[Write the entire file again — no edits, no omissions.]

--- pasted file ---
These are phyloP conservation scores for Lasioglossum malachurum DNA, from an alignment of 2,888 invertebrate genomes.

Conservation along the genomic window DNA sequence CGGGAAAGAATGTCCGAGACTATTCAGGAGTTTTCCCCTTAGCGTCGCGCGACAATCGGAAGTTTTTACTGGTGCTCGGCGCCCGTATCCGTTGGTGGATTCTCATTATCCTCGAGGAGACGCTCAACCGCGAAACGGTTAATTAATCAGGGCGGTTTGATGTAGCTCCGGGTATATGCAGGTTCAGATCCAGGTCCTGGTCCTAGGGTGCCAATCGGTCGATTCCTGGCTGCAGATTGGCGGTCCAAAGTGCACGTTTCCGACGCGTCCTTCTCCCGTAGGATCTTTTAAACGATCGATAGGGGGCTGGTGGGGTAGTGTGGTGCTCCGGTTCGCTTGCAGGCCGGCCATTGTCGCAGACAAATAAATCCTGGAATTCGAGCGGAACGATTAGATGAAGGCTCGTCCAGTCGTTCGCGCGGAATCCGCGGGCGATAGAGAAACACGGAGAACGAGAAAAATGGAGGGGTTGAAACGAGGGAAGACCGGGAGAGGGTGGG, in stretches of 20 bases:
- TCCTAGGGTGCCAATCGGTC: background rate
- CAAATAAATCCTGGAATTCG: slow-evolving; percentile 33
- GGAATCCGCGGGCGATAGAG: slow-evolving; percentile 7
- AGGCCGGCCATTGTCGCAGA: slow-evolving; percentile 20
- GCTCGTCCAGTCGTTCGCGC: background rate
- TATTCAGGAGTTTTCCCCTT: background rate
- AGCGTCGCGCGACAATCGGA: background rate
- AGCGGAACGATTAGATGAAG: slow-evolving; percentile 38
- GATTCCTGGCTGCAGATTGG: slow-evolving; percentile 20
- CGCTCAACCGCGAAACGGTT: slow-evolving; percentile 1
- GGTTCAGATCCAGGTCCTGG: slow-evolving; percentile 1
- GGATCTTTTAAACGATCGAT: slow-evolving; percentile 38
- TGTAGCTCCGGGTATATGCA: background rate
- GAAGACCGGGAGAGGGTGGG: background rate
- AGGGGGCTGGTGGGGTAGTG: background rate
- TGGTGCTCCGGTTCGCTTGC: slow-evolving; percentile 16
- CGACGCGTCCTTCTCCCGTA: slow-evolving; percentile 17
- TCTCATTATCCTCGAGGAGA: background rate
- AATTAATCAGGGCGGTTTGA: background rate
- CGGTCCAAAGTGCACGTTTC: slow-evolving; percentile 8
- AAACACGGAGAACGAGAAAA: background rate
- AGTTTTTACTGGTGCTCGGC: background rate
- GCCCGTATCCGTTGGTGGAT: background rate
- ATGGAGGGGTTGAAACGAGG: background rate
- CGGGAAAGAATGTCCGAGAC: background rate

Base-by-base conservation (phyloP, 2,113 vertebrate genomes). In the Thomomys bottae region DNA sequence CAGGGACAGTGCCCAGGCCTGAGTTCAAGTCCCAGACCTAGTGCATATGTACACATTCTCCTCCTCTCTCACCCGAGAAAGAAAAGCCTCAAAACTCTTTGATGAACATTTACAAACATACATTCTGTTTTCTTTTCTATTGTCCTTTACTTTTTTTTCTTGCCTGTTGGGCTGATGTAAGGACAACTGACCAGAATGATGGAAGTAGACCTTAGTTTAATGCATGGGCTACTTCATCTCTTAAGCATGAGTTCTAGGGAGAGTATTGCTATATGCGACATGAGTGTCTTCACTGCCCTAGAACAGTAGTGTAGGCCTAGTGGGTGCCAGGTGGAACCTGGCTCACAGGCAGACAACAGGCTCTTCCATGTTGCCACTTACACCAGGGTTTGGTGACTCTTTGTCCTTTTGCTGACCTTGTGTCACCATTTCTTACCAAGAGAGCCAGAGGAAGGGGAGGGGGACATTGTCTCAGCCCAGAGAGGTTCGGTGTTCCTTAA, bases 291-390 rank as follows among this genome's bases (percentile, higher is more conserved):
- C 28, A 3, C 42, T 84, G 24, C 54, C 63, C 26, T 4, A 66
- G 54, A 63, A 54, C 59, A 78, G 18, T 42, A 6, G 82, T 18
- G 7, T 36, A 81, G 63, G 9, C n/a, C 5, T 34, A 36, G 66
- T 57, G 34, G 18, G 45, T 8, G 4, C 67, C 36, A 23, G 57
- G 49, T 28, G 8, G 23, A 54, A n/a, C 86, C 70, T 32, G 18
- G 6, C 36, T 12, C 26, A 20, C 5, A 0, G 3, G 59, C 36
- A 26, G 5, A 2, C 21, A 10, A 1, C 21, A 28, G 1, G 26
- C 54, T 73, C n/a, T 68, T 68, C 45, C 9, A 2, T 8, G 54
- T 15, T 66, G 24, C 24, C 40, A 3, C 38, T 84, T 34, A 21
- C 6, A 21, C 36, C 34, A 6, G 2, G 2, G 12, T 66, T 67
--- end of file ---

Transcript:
These are phyloP conservation scores for Lasioglossum malachurum DNA, from an alignment of 2,888 invertebrate genomes.

Conservation along the genomic window DNA sequence CGGGAAAGAATGTCCGAGACTATTCAGGAGTTTTCCCCTTAGCGTCGCGCGACAATCGGAAGTTTTTACTGGTGCTCGGCGCCCGTATCCGTTGGTGGATTCTCATTATCCTCGAGGAGACGCTCAACCGCGAAACGGTTAATTAATCAGGGCGGTTTGATGTAGCTCCGGGTATATGCAGGTTCAGATCCAGGTCCTGGTCCTAGGGTGCCAATCGGTCGATTCCTGGCTGCAGATTGGCGGTCCAAAGTGCACGTTTCCGACGCGTCCTTCTCCCGTAGGATCTTTTAAACGATCGATAGGGGGCTGGTGGGGTAGTGTGGTGCTCCGGTTCGCTTGCAGGCCGGCCATTGTCGCAGACAAATAAATCCTGGAATTCGAGCGGAACGATTAGATGAAGGCTCGTCCAGTCGTTCGCGCGGAATCCGCGGGCGATAGAGAAACACGGAGAACGAGAAAAATGGAGGGGTTGAAACGAGGGAAGACCGGGAGAGGGTGGG, in stretches of 20 bases:
- TCCTAGGGTGCCAATCGGTC: background rate
- CAAATAAATCCTGGAATTCG: slow-evolving; percentile 33
- GGAATCCGCGGGCGATAGAG: slow-evolving; percentile 7
- AGGCCGGCCATTGTCGCAGA: slow-evolving; percentile 20
- GCTCGTCCAGTCGTTCGCGC: background rate
- TATTCAGGAGTTTTCCCCTT: background rate
- AGCGTCGCGCGACAATCGGA: background rate
- AGCGGAACGATTAGATGAAG: slow-evolving; percentile 38
- GATTCCTGGCTGCAGATTGG: slow-evolving; percentile 20
- CGCTCAACCGCGAAACGGTT: slow-evolving; percentile 1
- GGTTCAGATCCAGGTCCTGG: slow-evolving; percentile 1
- GGATCTTTTAAACGATCGAT: slow-evolving; percentile 38
- TGTAGCTCCGGGTATATGCA: background rate
- GAAGACCGGGAGAGGGTGGG: background rate
- AGGGGGCTGGTGGGGTAGTG: background rate
- TGGTGCTCCGGTTCGCTTGC: slow-evolving; percentile 16
- CGACGCGTCCTTCTCCCGTA: slow-evolving; percentile 17
- TCTCATTATCCTCGAGGAGA: background rate
- AATTAATCAGGGCGGTTTGA: background rate
- CGGTCCAAAGTGCACGTTTC: slow-evolving; percentile 8
- AAACACGGAGAACGAGAAAA: background rate
- AGTTTTTACTGGTGCTCGGC: background rate
- GCCCGTATCCGTTGGTGGAT: background rate
- ATGGAGGGGTTGAAACGAGG: background rate
- CGGGAAAGAATGTCCGAGAC: background rate

Base-by-base conservation (phyloP, 2,113 vertebrate genomes). In the Thomomys bottae region DNA sequence CAGGGACAGTGCCCAGGCCTGAGTTCAAGTCCCAGACCTAGTGCATATGTACACATTCTCCTCCTCTCTCACCCGAGAAAGAAAAGCCTCAAAACTCTTTGATGAACATTTACAAACATACATTCTGTTTTCTTTTCTATTGTCCTTTACTTTTTTTTCTTGCCTGTTGGGCTGATGTAAGGACAACTGACCAGAATGATGGAAGTAGACCTTAGTTTAATGCATGGGCTACTTCATCTCTTAAGCATGAGTTCTAGGGAGAGTATTGCTATATGCGACATGAGTGTCTTCACTGCCCTAGAACAGTAGTGTAGGCCTAGTGGGTGCCAGGTGGAACCTGGCTCACAGGCAGACAACAGGCTCTTCCATGTTGCCACTTACACCAGGGTTTGGTGACTCTTTGTCCTTTTGCTGACCTTGTGTCACCATTTCTTACCAAGAGAGCCAGAGGAAGGGGAGGGGGACATTGTCTCAGCCCAGAGAGGTTCGGTGTTCCTTAA, bases 291-390 rank as follows among this genome's bases (percentile, higher is more conserved):
- C 28, A 3, C 42, T 84, G 24, C 54, C 63, C 26, T 4, A 66
- G 54, A 63, A 54, C 59, A 78, G 18, T 42, A 6, G 82, T 18
- G 7, T 36, A 81, G 63, G 9, C n/a, C 5, T 34, A 36, G 66
- T 57, G 34, G 18, G 45, T 8, G 4, C 67, C 36, A 23, G 57
- G 49, T 28, G 8, G 23, A 54, A n/a, C 86, C 70, T 32, G 18
- G 6, C 36, T 12, C 26, A 20, C 5, A 0, G 3, G 59, C 36
- A 26, G 5, A 2, C 21, A 10, A 1, C 21, A 28, G 1, G 26
- C 54, T 73, C n/a, T 68, T 68, C 45, C 9, A 2, T 8, G 54
- T 15, T 66, G 24, C 24, C 40, A 3, C 38, T 84, T 34, A 21
- C 6, A 21, C 36, C 34, A 6, G 2, G 2, G 12, T 66, T 67